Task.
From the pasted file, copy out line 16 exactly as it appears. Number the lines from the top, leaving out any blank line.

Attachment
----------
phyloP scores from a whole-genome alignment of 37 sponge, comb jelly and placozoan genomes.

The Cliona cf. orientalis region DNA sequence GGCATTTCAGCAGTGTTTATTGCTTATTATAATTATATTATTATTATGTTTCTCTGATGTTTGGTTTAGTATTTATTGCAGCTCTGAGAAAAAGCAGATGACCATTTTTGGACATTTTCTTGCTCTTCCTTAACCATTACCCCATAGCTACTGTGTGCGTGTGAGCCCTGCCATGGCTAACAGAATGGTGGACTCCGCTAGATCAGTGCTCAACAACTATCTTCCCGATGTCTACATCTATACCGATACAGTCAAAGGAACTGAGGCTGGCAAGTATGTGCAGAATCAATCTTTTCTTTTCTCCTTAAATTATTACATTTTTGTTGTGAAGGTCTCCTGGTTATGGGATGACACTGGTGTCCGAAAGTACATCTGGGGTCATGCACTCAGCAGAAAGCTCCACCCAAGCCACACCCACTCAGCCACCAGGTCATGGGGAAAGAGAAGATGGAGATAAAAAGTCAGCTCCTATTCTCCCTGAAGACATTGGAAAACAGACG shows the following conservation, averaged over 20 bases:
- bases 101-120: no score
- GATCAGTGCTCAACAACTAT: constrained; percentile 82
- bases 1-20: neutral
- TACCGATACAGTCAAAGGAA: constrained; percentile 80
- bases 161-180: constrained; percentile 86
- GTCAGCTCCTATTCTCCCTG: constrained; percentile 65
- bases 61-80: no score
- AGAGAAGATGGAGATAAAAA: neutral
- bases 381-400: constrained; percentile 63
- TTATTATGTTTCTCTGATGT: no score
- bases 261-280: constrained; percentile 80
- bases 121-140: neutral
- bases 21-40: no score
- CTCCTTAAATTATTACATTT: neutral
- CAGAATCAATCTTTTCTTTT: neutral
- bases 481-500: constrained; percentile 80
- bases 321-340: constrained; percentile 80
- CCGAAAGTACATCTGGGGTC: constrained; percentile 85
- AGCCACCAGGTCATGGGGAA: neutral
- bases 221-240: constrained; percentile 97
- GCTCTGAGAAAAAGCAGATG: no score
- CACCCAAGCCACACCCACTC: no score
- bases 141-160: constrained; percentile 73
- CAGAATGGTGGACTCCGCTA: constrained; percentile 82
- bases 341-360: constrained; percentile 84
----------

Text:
- CTCCTTAAATTATTACATTT: neutral